The documentary "Be Good, Smile Pretty" is simultaneously a woman's search for her father and a powerful statement against war. One cannot watch it without wishing that Tracy Tragos' quest had never been necessary, and that all the young men who go off to war would come home to the little girls who wait. But it isn't always that way.
Tragos never really knew her father. She was 3 months old when, at 26, he was killed in action in Vietnam. As she grew up, his death was rarely mentioned in their home, because her mother, Judy, still grieved, and Tragos didn't want to revive the painful memories of the empty place in their lives.
But there is a longing in human nature to seek out the parents who, for one reason or another, are taken from us; we reach out and gather in their ghosts the way a child reaches hopefully for a cloud. Tragos did just that two years ago when she typed the name of her father, Don Droz, into an Internet search engine, and her journey of discovery began.
What came up was a Web page titled "Death of the 43." It was an account of a 1969 rocket attack on the Mekong Delta that blasted one of a line of U.S. Navy patrol boats into a tangle of twisted metal, killing two men. One was the commander of PCF 43, Navy Lt. Donald Glenn Droz of Rich Hill, Mo. Discovery of the Web site and all it contained suddenly brought into startling focus the person who had been Tragos' father, the daddy who had never come home.
Therein began a two-year, cross-country journey to illuminate the memory of Don Droz and to shape that memory into a living form. His presence dominates the footage that Tragos; her husband, Christopher; and sister-in-law, Katherine, helped form into a film. It will be shown, fittingly, on Father's Day Sunday and the following Wednesday at the Laemmle Sunset 5 Theater as part of the IFP/Los Angeles Film Festival.
The film is an emotionally painful odyssey for all involved. Judy Droz Keyes, who has since remarried, cries with a depth of grief that spans more than three decades. Her deep sobs are laced among images of the man who had been her husband 34 years ago, a smiling, dark-haired sailor, who appears on the screen intercut with scenes of the war that took his life. Keyes blamed herself for letting her husband take R&R; in Hawaii, where, for the first and last time, he held his infant daughter. She believes the trip may have softened his combat edge, because he was killed two weeks later.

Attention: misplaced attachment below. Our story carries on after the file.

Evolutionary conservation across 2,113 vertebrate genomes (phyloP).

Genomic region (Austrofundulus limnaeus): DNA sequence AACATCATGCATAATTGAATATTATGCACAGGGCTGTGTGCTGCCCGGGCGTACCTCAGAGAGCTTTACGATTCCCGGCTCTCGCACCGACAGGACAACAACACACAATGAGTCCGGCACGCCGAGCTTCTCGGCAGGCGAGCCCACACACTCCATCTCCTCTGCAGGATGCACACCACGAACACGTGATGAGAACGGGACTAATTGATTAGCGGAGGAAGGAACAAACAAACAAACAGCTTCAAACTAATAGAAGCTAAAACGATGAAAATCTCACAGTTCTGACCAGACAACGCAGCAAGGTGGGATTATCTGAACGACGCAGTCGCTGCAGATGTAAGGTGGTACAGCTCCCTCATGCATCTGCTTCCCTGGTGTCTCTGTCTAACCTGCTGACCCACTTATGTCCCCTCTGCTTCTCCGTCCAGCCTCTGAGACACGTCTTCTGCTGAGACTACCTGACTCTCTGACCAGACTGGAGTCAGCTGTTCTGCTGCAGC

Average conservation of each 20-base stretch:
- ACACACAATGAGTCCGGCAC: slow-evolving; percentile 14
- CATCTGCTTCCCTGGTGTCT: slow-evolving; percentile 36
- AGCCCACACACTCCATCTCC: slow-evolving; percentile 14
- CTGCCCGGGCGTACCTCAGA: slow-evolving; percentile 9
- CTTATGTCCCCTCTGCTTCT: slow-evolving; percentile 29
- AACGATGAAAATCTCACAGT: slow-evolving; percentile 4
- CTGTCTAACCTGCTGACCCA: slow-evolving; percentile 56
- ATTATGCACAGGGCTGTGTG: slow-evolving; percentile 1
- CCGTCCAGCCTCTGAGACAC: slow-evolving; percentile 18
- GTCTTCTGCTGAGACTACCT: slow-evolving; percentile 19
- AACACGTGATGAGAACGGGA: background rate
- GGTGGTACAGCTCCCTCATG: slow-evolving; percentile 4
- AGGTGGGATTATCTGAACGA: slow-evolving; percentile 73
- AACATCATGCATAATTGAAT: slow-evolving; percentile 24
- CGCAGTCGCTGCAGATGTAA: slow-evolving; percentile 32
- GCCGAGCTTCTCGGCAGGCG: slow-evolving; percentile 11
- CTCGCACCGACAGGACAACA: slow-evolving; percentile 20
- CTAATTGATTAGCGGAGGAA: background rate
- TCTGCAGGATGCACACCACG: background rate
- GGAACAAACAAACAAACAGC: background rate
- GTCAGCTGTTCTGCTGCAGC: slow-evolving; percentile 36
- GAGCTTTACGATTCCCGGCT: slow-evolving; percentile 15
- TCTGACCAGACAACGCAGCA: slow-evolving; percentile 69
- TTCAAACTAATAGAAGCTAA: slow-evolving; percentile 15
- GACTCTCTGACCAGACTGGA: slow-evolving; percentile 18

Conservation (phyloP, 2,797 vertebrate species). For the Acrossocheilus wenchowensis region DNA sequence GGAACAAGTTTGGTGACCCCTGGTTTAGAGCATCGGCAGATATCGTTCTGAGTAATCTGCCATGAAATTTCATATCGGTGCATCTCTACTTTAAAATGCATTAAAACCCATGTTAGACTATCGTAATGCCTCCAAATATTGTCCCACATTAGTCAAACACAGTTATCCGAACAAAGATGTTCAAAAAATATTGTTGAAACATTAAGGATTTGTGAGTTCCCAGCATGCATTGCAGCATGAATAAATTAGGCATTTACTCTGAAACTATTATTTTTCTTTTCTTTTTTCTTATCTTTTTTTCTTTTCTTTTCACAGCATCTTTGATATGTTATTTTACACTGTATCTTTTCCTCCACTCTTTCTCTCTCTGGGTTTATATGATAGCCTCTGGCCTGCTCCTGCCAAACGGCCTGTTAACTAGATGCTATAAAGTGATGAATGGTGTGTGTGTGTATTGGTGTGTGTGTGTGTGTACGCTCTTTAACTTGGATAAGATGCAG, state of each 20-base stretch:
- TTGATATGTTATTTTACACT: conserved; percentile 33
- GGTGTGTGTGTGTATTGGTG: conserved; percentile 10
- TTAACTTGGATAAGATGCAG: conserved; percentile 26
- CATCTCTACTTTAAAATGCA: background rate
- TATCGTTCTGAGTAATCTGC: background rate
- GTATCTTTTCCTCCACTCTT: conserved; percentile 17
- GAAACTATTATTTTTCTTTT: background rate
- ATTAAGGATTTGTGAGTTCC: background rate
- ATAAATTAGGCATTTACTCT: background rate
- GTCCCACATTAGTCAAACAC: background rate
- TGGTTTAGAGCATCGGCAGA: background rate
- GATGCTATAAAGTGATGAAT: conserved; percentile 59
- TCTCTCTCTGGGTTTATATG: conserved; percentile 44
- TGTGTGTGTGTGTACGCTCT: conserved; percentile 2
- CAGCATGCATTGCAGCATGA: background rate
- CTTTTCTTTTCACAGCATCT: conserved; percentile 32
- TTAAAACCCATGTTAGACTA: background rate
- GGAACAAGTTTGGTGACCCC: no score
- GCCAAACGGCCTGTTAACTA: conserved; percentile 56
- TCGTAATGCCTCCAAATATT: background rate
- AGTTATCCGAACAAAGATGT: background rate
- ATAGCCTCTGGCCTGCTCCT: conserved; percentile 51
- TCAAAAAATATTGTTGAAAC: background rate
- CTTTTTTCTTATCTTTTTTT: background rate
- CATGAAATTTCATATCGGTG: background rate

Men who had been on the convoy up the Duong Keo River on the day of the ambush find it difficult to put into words how much they liked Don Droz and what a dark day it was when they lost him. Former classmates from the U.S. Naval Academy at Annapolis, friends and relatives in Missouri, and Sen. John Kerry of Massachusetts, who had been a good friend, help bring him alive again.
The title, "Be Good, Smile Pretty," awkward when taken out of context, assumes new meaning when one learns it derives from the way Droz ended each letter home. Warriors, despite the terrible nature of their own situations, worry more about the impact of war on their families than they do about themselves. It is both a tactic of diversion and a caring that is lodged too deep in the soul for even the grandest documentary to define.
I watched a video of "Smile Pretty" at home, alone in a house as silent as a whisper, and found myself drawn into the lives of the Droz family. I thought about my own father, whom I had barely known, as Tragos' dad emerged in the interviews, photographs and war footage blended with great skill into a story worth telling. The film isn't only an effort to satisfy a child who has longed for a daddy beyond reach, but also to explore the terrible drama of loss that accompanies war. My father disappeared from the family not from a death in battle, but from a divorce. I feel his absence even to this day.
Tragos, who lives in L.A. and has worked in film, wrote, directed and produced "Smile Pretty," which has already been recognized as contributing to the art of documentary making. Without her obvious talent, and the abilities of those who assisted her, even this wrenching and enlightening journey down memory lane would not have been as compelling. The film is both an acknowledgment of the tens of thousands of children on both sides of the ocean who have lost fathers in war and a tribute to the fathers themselves, faces in the clouds, who never came home.
This Father's Day is for them.
Al Martinez's column appears on Mondays and Fridays. He's at email@example.com.